Do you think Riquelme will come back into the frame?
As I always say: there’s always room for great players. But I repeat that the decision’s not down to me. I’ve got no problem (with Riquelme), but that kind of decision will be down to Batista.
Tell us your thoughts on Javier Pastore.
He’s come on leaps and bounds at Palermo. I didn’t know much about him when he played for Huracan, but I got to see his quality first-hand at the World Cup, even though he didn’t play much. We played alongside each other (in 8 October’s 1-0 friendly defeat) in Japan and we struck up a good understanding. You can see he’s tough, he’s physically fit and he’s going to go far – I’m convinced of it.
I assume your ultimate goal is Brazil 2014, but the 2011 Copa America is the next major item on Argentina’s agenda.
Yes, no doubt about it. The Copa America is going to be very important for us because we’re playing at home and that puts twice the pressure on us to aim for the title. We have to do our jobs very well and win it.
Which rival teams are the biggest threat?
Brazil, as always, and a Uruguay side that did very in South Africa with Luis Suarez and Diego Forlan up front, backed up by a compact unit. I’ve not forgotten Paraguay either, whose defensive prowess makes them uncomfortable opponents for any team. They really made Spain sweat at the World Cup. Then there’s Chile too, though I don’t know how [Marcelo] Bielsa’s departure is going to affect them. They’re all very strong national teams and dangerous opponents.
On the subject of Brazil, you’re set to come up against them in a friendly on 17 November.
That’s right and I’m particularly looking forward to this match. We already came up against them at Olympics in Beijing and beat them 3-0. It’ll be special thanks to the team we’re playing and also the fact I’ll come face to face with Ronaldinho, a person I’ve got great affection for. To me he’s truly like a brother and someone who, along with Deco, helped me so much when I was starting out at Barça. I care about them a lot and always wish them the best. Do you know what? I’ve never beaten Brazil with Argentina’s senior side, including that defeat in the Copa America final in Venezuela (in 2007). I think it’s about time I broke my duck! (laughs)
What New Year’s resolutions will you be making for 2011?
The same as last year: to win as much as I possibly can. I’m always aiming for more titles, especially one which would be my first (senior trophy) with Argentina: the Copa America. And I also hope that I can stay clear of injuries.
Moving away from football slightly, and it’s clear you do a lot of charity work. Can you tell us more about it?
It’s the Foundation that carries my name (La Fundación Leo Messi). My dad Jorge and my brother Rodrigo both work there, as do a lot of other people. For my part, I try to do my bit to make people’s lives more bearable, in particular children across the globe who are having problems.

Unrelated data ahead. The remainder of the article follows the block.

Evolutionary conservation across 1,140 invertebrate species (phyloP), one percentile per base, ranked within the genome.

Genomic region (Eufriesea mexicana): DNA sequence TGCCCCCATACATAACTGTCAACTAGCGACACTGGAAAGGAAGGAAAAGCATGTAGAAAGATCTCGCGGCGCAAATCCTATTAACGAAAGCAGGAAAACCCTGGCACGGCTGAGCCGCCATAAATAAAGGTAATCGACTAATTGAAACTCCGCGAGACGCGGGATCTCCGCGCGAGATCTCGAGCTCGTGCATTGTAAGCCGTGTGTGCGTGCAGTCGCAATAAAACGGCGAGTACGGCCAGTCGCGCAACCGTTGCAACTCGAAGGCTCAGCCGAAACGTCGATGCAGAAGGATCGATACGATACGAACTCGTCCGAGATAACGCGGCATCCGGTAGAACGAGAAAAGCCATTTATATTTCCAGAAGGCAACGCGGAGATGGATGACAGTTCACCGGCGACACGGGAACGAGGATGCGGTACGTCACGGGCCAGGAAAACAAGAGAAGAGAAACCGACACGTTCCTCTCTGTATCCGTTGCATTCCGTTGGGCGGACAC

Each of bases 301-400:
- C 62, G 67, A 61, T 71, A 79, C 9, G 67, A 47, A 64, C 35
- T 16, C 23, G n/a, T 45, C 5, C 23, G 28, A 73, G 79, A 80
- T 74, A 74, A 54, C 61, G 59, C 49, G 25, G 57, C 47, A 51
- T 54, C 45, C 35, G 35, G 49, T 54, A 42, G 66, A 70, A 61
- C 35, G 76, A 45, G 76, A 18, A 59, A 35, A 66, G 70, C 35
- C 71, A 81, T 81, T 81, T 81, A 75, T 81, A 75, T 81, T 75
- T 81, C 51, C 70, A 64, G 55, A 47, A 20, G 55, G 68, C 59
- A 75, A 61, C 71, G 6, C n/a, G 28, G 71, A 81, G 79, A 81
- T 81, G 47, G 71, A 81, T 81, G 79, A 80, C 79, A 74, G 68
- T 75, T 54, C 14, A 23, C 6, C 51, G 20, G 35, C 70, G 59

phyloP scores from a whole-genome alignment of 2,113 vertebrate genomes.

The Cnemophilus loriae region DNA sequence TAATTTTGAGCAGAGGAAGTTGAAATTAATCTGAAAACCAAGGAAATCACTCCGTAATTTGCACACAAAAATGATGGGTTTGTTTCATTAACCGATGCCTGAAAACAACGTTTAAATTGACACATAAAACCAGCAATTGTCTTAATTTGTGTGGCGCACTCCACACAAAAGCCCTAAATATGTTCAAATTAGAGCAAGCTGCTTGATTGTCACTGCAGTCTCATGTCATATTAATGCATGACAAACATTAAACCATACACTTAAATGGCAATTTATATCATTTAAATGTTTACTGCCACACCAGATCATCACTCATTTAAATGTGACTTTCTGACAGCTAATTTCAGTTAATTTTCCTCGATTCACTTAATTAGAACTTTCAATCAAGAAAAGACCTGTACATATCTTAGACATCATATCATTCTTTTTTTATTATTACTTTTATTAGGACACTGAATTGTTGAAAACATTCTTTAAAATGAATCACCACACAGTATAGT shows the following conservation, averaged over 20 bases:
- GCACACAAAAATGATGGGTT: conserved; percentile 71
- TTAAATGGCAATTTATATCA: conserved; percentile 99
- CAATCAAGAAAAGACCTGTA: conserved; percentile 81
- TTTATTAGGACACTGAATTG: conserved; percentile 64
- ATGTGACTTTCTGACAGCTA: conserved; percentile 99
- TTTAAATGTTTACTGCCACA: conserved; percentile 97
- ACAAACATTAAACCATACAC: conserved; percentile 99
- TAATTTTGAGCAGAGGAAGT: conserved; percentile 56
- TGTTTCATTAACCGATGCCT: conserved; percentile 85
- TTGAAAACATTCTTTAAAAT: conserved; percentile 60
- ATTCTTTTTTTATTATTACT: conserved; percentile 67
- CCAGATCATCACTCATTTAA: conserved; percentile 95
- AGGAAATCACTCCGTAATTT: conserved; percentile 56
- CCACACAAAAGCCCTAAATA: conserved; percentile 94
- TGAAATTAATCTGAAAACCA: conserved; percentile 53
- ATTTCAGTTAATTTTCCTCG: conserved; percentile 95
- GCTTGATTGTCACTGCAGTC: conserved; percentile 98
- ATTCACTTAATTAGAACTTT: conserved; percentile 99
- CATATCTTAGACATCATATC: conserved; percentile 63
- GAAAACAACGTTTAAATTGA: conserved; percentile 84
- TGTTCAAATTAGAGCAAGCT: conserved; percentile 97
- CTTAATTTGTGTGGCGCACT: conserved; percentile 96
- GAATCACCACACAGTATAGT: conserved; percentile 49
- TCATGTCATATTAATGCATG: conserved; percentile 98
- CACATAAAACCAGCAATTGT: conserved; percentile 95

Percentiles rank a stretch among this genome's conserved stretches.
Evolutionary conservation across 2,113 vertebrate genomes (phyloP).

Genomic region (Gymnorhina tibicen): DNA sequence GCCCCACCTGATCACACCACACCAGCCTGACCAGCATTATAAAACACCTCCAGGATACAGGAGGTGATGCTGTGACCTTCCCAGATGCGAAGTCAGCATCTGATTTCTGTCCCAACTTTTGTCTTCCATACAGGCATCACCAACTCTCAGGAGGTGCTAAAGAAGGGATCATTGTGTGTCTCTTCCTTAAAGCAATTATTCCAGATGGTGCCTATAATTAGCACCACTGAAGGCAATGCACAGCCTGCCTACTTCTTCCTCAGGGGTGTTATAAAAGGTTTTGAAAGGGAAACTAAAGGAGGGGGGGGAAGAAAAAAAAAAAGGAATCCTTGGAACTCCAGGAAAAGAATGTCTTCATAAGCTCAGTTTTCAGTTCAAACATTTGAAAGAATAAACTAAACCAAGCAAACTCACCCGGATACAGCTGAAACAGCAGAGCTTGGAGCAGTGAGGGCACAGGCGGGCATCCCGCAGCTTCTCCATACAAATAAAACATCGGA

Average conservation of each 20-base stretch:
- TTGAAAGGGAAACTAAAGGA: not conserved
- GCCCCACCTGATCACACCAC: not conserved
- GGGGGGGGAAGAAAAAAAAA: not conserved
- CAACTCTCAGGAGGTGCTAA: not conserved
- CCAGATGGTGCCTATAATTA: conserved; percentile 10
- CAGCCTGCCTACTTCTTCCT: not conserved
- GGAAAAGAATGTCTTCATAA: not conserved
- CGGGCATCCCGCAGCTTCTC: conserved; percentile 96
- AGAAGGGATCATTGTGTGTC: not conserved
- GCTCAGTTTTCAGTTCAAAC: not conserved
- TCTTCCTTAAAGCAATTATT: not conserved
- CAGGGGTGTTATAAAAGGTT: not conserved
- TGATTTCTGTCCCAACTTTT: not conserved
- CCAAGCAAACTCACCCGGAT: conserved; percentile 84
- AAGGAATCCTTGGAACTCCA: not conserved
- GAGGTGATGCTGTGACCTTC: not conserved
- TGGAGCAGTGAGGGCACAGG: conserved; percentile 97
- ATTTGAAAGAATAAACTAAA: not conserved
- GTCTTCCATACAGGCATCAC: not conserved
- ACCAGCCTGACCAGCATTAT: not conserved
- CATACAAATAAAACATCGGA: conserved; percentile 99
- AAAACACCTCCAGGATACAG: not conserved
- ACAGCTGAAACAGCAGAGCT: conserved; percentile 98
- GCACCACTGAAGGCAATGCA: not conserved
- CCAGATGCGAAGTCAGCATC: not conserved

Prior to the 2010 FIFA World Cup, you took part in a FIFA campaign aimed at helping South African children.
Yes, the Football for Health campaign. Everything that’s focused towards children is good because at that age they soak up everything, and if we can help then all the better. It’s not just me, other footballers must do so too. There are a lot of players who also have foundations, schools or even hospitals in their native countries.
An adidas campaign is coming up, your Foundation has set up a children’s park for sick children at the Valle Hebron Hospital in Barcelona and it sponsors an exchange programme between doctors in Barcelona and your hometown Rosario. What can you tell us about these projects?
I don’t know the details yet, but the adidas thing will be more focused on South America. There are children who suffer from exploitation and need all our support to be able to get an education, so that once they’re adults they have a chance in life. The doctor idea came from my dad: we’re going to give a grant to several doctors to enable them to finish their training here (in Barcelona). That way they can go back and put what they’ve learnt into practice in our homeland. And the park project is something important that we want to extend to other centres too. A Christmas visit we made to the hospital had a huge impact on me, that’s where the idea came from and a lot of people have got involved. Thank God, a lot of projects are coming to fruition.
This charitable streak is a characteristic you share with your good friend Ronaldinho, who is also known for his charity work with children.
There’s nothing more satisfying than seeing a happy and smiling child. I always help in any way I can, even if it’s just by signing an autograph. A child’s smile is worth more than all the money in the world.